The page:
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An elephant among savannah grass in Kruger National Park, South Africa. Hein von Horsten / Gallo Images / Getty Images

A suspected rhino poacher was trampled to death by an elephant and then eaten by lions after entering South Africa's Kruger National Park, South African National Parks said.

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A car destroyed by Cyclone Idai in Beira, Mozambique. ADRIEN BARBIER / AFP / Getty Images

At least 150 people have died in a cyclone that devastated parts of Mozambique, Zimbabwe and Malawi over the weekend, The Associated Press reported Sunday. Cyclone Idai has affected more than 1.5 million people since it hit Mozambique's port city of Beira late Thursday, then traveled west to Zimbabwe and Malawi. Hundreds are still missing and tens of thousands are without access to roads or telephones.

"I think this is the biggest natural disaster Mozambique has ever faced. Everything is destroyed. Our priority now is to save human lives," Mozambique's Environment Minister Celso Correia said, as AFP reported.

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EcoWatch Daily Newsletter

A picture of the Knysna elephant roaming the forest. Lizette Moolman / South African National Parks

A sobering 15-month study on the declining population of the southernmost herd of African elephants has determined only one elephant, a mature female, is free-roaming in the Knysna forest in South Africa.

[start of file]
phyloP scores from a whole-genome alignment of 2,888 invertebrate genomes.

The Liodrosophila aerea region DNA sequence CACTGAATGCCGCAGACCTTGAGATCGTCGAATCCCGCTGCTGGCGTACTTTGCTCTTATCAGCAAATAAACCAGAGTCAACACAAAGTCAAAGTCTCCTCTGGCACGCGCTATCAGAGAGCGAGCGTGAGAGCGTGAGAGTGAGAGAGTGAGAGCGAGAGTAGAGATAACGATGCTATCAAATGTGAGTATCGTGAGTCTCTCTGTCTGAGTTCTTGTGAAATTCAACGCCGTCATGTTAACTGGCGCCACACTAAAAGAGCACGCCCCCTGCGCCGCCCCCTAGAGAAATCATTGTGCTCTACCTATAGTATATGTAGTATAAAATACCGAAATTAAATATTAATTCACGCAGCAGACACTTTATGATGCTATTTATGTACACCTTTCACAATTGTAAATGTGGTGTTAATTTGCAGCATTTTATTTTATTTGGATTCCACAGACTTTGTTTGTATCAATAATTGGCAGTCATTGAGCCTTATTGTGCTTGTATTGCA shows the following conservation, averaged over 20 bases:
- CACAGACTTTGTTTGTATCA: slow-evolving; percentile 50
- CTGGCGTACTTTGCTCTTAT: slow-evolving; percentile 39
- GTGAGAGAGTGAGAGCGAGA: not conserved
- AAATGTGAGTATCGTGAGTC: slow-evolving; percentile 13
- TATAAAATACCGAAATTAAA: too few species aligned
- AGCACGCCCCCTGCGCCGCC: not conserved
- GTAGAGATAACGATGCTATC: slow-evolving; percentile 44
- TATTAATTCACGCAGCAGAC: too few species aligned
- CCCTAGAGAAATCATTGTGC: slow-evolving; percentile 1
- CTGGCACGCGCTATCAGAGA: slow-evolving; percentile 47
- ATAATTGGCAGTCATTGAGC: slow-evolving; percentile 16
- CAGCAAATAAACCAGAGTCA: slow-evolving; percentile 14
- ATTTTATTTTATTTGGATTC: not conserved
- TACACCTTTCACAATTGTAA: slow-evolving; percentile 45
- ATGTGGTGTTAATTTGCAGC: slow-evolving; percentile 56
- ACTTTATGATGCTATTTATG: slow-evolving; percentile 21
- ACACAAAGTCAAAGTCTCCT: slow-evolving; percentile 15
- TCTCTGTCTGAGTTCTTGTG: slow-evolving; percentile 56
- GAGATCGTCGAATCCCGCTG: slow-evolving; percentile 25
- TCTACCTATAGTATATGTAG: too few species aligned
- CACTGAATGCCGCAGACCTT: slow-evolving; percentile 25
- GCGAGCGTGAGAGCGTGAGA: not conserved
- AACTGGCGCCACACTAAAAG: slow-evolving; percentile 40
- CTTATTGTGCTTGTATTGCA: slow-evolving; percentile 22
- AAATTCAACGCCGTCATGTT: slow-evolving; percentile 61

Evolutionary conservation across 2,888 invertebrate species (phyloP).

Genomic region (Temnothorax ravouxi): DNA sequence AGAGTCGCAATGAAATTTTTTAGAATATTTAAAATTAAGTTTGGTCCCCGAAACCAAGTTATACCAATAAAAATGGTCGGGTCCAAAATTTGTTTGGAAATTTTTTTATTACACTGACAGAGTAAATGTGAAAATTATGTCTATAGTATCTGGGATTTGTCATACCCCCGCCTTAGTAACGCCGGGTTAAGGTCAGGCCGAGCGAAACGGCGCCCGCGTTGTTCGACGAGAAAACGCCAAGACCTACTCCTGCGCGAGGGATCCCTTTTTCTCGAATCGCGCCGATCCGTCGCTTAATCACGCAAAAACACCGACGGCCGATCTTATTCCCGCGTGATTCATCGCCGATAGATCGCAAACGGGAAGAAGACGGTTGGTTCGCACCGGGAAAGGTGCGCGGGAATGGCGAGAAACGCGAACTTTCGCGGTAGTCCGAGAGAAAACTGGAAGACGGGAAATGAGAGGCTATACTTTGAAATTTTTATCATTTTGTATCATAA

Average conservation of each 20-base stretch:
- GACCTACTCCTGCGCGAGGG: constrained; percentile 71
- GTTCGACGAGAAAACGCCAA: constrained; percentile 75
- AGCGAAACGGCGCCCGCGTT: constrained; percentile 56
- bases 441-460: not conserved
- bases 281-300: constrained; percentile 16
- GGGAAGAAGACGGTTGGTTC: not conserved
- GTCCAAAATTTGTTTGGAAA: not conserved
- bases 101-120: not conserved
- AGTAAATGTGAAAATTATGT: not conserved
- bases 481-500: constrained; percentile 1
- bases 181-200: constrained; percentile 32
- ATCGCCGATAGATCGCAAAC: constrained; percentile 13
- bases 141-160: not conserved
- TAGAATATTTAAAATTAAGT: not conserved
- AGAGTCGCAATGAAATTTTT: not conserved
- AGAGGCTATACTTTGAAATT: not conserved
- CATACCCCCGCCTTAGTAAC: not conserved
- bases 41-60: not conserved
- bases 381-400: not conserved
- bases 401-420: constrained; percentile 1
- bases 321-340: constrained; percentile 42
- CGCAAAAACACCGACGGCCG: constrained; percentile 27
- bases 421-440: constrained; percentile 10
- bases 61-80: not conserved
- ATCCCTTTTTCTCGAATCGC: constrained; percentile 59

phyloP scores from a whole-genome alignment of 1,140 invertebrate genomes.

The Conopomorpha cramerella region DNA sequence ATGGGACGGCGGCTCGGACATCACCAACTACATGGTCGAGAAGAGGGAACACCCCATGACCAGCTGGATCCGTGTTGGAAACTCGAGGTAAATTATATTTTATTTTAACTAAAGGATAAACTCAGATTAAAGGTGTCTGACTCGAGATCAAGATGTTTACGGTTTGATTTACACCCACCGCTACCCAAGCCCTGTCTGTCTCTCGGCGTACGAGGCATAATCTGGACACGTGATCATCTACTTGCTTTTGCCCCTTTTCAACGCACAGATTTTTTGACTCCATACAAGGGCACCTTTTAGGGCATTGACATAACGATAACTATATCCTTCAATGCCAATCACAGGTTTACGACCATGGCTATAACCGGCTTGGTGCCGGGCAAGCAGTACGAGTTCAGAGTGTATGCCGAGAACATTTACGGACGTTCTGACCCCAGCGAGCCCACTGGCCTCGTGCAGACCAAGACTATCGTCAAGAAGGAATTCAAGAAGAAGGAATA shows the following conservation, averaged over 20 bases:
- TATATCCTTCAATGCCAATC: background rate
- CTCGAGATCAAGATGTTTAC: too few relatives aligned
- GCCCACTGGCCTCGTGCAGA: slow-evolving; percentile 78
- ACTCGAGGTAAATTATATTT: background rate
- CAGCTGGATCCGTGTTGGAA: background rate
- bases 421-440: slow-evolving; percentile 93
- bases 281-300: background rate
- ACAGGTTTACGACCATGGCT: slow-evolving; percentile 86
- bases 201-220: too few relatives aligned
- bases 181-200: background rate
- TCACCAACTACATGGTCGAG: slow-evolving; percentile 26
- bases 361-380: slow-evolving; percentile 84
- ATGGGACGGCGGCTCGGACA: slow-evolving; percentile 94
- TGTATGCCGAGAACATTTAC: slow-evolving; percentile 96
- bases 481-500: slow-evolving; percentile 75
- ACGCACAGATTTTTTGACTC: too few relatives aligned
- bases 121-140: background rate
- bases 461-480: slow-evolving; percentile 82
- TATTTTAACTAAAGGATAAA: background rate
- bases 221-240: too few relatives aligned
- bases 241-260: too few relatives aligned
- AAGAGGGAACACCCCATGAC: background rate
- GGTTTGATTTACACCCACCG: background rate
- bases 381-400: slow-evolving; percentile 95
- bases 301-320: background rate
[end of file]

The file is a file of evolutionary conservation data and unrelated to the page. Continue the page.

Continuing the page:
The analysis—titled And Then There Was One—was recently published in the African Journal of Wildlife Research.

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David Ledig / BLM

By John R. Platt

It's the last month of the year, which means holidays galore—and, of course, plenty of reasons to give (and receive) books. Here are our picks for the eight best new environmental books coming out in December, with titles covering a range of challenging topics, delightful creatures and painful histories. Whether you're giving or receiving (or just buying copies for yourself), these are all books that should help to inform and energize any reader for the coming year ahead.

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An upaved road in rural Congo, province of Equateur. guenterguni / iStock / Getty Images Plus

By Morgan Erickson-Davis

Africa's Congo Basin is home to the second largest rainforest on the planet. But according to a new study, this may soon not be the case. It finds that at current rates of deforestation, all primary forest will be gone by the end of the century.

The study was conducted by researchers at the University of Maryland (UMD) in the U.S. who analyzed satellite data collected between 2000 and 2014. Their results were published Wednesday in Science Advances. It reveals that the Congo Basin lost around 165,000 square kilometers (approximately 64,000 square miles) of forest during their study period.

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The fishing vessel Vema, arrested for shark finning. Sea Shepherd Global

On Sept. 22, local authorities from the Central African island state of São Tomé and Príncipe boarded the Senegalese-flagged, but Spanish-linked, long-line fishing vessel Vema in a joint operation with Sea Shepherd marine conservationists and Gabonese law enforcement officers called Operation Albacore III.